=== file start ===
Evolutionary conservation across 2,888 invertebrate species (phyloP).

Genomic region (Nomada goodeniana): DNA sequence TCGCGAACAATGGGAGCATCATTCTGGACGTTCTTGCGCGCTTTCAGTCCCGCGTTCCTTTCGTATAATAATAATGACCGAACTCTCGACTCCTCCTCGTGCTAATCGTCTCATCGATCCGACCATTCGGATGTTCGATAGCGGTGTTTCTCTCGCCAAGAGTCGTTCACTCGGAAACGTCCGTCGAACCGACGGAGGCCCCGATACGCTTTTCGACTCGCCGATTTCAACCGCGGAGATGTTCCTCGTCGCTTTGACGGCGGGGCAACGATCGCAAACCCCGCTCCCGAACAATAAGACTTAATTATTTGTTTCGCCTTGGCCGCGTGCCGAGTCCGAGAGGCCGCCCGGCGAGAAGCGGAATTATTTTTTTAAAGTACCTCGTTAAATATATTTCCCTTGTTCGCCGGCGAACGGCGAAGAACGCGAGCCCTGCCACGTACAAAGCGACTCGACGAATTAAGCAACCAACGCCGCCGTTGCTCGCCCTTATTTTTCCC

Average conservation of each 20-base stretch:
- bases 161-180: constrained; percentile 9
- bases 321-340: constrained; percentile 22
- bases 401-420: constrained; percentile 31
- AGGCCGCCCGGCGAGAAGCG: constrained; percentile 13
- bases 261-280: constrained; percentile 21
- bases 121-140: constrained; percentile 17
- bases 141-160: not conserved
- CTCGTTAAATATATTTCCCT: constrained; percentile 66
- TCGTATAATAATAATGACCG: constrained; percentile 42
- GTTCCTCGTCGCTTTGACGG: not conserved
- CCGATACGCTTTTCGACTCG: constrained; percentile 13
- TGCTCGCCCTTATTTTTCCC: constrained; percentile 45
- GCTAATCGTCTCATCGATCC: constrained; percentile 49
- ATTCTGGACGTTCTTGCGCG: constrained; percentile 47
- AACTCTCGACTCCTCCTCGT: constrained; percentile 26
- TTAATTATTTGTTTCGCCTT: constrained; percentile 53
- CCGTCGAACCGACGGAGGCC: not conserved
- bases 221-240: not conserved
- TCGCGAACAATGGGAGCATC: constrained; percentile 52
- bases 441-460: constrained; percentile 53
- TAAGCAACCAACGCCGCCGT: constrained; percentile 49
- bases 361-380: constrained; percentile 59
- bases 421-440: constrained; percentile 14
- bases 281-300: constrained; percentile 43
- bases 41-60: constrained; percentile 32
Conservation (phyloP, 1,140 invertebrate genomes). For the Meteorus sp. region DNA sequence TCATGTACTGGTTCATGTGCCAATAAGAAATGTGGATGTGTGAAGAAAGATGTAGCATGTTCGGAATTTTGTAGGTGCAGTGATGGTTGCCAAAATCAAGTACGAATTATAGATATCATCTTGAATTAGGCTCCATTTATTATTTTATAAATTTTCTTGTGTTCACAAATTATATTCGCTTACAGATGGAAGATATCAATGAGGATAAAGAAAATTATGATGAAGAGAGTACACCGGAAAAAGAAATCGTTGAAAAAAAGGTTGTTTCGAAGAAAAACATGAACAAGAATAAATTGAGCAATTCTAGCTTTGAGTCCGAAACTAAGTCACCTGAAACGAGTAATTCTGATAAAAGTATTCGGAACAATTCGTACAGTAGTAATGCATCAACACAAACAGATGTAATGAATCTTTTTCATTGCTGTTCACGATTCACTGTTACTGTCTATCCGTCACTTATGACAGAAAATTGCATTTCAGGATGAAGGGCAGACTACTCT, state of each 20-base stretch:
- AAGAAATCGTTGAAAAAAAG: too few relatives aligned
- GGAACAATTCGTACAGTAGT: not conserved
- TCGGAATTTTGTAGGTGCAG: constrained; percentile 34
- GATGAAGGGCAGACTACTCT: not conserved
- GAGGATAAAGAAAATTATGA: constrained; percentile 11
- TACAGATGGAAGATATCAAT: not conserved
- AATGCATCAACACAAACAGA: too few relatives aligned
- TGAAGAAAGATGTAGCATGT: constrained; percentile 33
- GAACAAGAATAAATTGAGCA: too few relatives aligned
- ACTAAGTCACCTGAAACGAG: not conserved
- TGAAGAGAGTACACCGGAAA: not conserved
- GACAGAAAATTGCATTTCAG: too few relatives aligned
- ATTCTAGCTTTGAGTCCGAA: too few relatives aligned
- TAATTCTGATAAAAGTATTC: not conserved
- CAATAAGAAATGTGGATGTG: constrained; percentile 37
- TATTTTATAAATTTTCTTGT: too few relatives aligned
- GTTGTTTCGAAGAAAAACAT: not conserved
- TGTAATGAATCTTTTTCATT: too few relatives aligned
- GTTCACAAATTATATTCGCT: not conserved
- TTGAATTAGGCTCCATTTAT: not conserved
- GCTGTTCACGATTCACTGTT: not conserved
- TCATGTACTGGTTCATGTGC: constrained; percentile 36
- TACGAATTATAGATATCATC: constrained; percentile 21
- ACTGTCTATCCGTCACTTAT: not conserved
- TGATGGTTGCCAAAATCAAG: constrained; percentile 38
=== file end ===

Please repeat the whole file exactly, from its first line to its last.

Evolutionary conservation across 2,888 invertebrate species (phyloP).

Genomic region (Nomada goodeniana): DNA sequence TCGCGAACAATGGGAGCATCATTCTGGACGTTCTTGCGCGCTTTCAGTCCCGCGTTCCTTTCGTATAATAATAATGACCGAACTCTCGACTCCTCCTCGTGCTAATCGTCTCATCGATCCGACCATTCGGATGTTCGATAGCGGTGTTTCTCTCGCCAAGAGTCGTTCACTCGGAAACGTCCGTCGAACCGACGGAGGCCCCGATACGCTTTTCGACTCGCCGATTTCAACCGCGGAGATGTTCCTCGTCGCTTTGACGGCGGGGCAACGATCGCAAACCCCGCTCCCGAACAATAAGACTTAATTATTTGTTTCGCCTTGGCCGCGTGCCGAGTCCGAGAGGCCGCCCGGCGAGAAGCGGAATTATTTTTTTAAAGTACCTCGTTAAATATATTTCCCTTGTTCGCCGGCGAACGGCGAAGAACGCGAGCCCTGCCACGTACAAAGCGACTCGACGAATTAAGCAACCAACGCCGCCGTTGCTCGCCCTTATTTTTCCC

Average conservation of each 20-base stretch:
- bases 161-180: constrained; percentile 9
- bases 321-340: constrained; percentile 22
- bases 401-420: constrained; percentile 31
- AGGCCGCCCGGCGAGAAGCG: constrained; percentile 13
- bases 261-280: constrained; percentile 21
- bases 121-140: constrained; percentile 17
- bases 141-160: not conserved
- CTCGTTAAATATATTTCCCT: constrained; percentile 66
- TCGTATAATAATAATGACCG: constrained; percentile 42
- GTTCCTCGTCGCTTTGACGG: not conserved
- CCGATACGCTTTTCGACTCG: constrained; percentile 13
- TGCTCGCCCTTATTTTTCCC: constrained; percentile 45
- GCTAATCGTCTCATCGATCC: constrained; percentile 49
- ATTCTGGACGTTCTTGCGCG: constrained; percentile 47
- AACTCTCGACTCCTCCTCGT: constrained; percentile 26
- TTAATTATTTGTTTCGCCTT: constrained; percentile 53
- CCGTCGAACCGACGGAGGCC: not conserved
- bases 221-240: not conserved
- TCGCGAACAATGGGAGCATC: constrained; percentile 52
- bases 441-460: constrained; percentile 53
- TAAGCAACCAACGCCGCCGT: constrained; percentile 49
- bases 361-380: constrained; percentile 59
- bases 421-440: constrained; percentile 14
- bases 281-300: constrained; percentile 43
- bases 41-60: constrained; percentile 32
Conservation (phyloP, 1,140 invertebrate genomes). For the Meteorus sp. region DNA sequence TCATGTACTGGTTCATGTGCCAATAAGAAATGTGGATGTGTGAAGAAAGATGTAGCATGTTCGGAATTTTGTAGGTGCAGTGATGGTTGCCAAAATCAAGTACGAATTATAGATATCATCTTGAATTAGGCTCCATTTATTATTTTATAAATTTTCTTGTGTTCACAAATTATATTCGCTTACAGATGGAAGATATCAATGAGGATAAAGAAAATTATGATGAAGAGAGTACACCGGAAAAAGAAATCGTTGAAAAAAAGGTTGTTTCGAAGAAAAACATGAACAAGAATAAATTGAGCAATTCTAGCTTTGAGTCCGAAACTAAGTCACCTGAAACGAGTAATTCTGATAAAAGTATTCGGAACAATTCGTACAGTAGTAATGCATCAACACAAACAGATGTAATGAATCTTTTTCATTGCTGTTCACGATTCACTGTTACTGTCTATCCGTCACTTATGACAGAAAATTGCATTTCAGGATGAAGGGCAGACTACTCT, state of each 20-base stretch:
- AAGAAATCGTTGAAAAAAAG: too few relatives aligned
- GGAACAATTCGTACAGTAGT: not conserved
- TCGGAATTTTGTAGGTGCAG: constrained; percentile 34
- GATGAAGGGCAGACTACTCT: not conserved
- GAGGATAAAGAAAATTATGA: constrained; percentile 11
- TACAGATGGAAGATATCAAT: not conserved
- AATGCATCAACACAAACAGA: too few relatives aligned
- TGAAGAAAGATGTAGCATGT: constrained; percentile 33
- GAACAAGAATAAATTGAGCA: too few relatives aligned
- ACTAAGTCACCTGAAACGAG: not conserved
- TGAAGAGAGTACACCGGAAA: not conserved
- GACAGAAAATTGCATTTCAG: too few relatives aligned
- ATTCTAGCTTTGAGTCCGAA: too few relatives aligned
- TAATTCTGATAAAAGTATTC: not conserved
- CAATAAGAAATGTGGATGTG: constrained; percentile 37
- TATTTTATAAATTTTCTTGT: too few relatives aligned
- GTTGTTTCGAAGAAAAACAT: not conserved
- TGTAATGAATCTTTTTCATT: too few relatives aligned
- GTTCACAAATTATATTCGCT: not conserved
- TTGAATTAGGCTCCATTTAT: not conserved
- GCTGTTCACGATTCACTGTT: not conserved
- TCATGTACTGGTTCATGTGC: constrained; percentile 36
- TACGAATTATAGATATCATC: constrained; percentile 21
- ACTGTCTATCCGTCACTTAT: not conserved
- TGATGGTTGCCAAAATCAAG: constrained; percentile 38